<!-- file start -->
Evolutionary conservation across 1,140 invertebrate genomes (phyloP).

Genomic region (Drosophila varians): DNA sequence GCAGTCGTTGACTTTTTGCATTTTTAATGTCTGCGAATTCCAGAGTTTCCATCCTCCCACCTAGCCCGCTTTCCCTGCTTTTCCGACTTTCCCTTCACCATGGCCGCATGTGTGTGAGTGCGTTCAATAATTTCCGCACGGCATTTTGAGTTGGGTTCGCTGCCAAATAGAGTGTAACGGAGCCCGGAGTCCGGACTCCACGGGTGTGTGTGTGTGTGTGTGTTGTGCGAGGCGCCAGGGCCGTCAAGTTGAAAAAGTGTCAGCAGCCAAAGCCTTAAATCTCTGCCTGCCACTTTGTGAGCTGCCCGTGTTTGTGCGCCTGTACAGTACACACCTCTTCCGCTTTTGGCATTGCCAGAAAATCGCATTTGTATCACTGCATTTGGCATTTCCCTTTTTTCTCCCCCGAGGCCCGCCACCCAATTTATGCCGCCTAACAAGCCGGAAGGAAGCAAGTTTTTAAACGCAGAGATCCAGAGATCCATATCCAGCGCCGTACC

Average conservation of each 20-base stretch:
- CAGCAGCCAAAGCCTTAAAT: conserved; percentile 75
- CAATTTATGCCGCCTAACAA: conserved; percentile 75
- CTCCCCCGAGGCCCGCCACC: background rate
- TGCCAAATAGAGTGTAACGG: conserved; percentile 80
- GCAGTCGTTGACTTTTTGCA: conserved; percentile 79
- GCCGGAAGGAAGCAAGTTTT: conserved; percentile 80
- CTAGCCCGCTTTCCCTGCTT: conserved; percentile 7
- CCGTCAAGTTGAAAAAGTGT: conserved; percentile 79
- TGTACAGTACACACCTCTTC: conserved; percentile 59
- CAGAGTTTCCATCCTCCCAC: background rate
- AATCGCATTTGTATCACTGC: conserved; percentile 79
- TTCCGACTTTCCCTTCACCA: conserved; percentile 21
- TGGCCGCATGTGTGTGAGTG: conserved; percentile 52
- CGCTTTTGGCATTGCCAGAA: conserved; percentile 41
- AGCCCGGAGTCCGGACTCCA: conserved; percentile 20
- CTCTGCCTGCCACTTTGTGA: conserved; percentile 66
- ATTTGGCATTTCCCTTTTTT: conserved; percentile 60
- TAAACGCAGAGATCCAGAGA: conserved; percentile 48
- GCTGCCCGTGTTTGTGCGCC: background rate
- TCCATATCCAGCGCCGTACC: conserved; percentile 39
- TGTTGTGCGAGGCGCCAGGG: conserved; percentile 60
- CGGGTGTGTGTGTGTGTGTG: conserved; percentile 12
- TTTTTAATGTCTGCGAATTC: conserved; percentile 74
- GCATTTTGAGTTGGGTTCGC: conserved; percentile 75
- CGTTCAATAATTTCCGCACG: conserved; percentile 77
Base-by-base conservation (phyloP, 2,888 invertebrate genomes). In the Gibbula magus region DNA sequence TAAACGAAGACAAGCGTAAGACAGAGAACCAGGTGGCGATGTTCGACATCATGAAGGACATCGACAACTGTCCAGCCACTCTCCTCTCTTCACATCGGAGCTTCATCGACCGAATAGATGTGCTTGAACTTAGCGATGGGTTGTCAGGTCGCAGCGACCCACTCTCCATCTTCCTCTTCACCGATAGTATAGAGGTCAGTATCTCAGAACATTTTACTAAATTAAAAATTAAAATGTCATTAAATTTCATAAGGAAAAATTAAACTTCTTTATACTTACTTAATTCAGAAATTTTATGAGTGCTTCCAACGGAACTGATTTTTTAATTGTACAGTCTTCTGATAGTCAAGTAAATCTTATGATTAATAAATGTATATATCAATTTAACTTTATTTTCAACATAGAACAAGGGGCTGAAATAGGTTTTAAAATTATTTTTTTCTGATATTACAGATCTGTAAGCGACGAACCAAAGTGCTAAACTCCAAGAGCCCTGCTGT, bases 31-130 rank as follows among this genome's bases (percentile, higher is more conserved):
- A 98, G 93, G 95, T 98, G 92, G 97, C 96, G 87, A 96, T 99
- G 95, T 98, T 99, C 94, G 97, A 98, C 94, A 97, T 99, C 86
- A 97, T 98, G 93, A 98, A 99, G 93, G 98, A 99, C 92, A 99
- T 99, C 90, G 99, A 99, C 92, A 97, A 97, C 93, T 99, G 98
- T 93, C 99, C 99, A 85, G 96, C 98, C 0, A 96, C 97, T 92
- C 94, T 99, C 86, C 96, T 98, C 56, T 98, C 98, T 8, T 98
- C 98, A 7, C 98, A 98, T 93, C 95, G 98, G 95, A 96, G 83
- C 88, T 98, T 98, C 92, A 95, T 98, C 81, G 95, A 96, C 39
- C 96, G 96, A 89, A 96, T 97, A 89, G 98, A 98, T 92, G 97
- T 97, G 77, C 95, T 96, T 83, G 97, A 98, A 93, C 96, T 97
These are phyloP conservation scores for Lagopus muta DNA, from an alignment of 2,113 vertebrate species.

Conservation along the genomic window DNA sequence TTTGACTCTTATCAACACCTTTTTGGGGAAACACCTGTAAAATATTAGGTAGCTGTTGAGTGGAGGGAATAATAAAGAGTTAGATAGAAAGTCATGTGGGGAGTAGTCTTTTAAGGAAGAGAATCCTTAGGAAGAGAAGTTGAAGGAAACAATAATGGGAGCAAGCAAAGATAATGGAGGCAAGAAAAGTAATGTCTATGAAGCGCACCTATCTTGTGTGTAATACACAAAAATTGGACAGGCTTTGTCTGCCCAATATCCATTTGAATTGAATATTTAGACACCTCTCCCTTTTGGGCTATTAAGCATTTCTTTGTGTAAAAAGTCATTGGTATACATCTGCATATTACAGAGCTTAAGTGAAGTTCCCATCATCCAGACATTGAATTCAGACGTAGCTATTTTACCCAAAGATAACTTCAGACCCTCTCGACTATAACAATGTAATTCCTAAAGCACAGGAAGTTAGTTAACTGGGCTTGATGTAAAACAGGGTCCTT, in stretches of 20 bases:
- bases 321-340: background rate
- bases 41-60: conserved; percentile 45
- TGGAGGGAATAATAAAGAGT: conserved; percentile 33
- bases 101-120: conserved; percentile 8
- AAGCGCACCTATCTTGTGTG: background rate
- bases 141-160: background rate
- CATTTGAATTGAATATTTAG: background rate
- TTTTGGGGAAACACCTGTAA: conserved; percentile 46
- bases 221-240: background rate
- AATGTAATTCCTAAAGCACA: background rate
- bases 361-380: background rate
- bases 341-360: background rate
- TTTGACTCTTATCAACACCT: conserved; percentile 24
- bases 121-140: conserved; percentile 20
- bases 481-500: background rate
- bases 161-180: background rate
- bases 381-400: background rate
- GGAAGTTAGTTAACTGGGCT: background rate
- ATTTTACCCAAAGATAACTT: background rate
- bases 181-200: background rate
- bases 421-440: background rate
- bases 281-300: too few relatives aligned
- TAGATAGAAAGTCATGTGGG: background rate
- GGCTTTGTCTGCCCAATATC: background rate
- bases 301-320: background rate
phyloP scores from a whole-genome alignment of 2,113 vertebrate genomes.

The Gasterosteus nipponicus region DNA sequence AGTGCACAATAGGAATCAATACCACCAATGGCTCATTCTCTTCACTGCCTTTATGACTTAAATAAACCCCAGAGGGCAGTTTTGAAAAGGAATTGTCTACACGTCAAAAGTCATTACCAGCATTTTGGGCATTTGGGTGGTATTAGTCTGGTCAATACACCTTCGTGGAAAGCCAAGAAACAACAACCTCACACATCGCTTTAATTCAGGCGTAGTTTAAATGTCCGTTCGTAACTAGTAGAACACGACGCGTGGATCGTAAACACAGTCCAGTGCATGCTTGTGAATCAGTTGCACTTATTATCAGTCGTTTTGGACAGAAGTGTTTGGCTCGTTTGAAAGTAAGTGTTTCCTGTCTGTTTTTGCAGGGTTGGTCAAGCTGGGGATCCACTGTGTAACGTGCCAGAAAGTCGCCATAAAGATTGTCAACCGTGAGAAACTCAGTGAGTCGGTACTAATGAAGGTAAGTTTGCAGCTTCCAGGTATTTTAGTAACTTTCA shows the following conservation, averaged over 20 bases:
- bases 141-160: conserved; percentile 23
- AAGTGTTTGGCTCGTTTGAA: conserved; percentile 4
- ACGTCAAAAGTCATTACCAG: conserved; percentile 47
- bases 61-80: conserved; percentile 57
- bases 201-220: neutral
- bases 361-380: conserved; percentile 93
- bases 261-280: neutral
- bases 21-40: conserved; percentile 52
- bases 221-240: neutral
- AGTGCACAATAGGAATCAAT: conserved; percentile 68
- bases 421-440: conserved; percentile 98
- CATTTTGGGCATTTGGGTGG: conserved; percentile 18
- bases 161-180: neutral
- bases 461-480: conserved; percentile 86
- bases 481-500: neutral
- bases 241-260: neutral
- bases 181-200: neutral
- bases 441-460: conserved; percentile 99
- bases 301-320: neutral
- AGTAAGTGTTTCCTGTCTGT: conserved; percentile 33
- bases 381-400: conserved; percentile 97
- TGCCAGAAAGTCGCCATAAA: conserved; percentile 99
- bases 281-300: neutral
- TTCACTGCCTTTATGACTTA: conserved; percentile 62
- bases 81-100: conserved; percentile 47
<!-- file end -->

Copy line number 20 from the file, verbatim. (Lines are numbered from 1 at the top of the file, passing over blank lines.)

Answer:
- ATTTGGCATTTCCCTTTTTT: conserved; percentile 60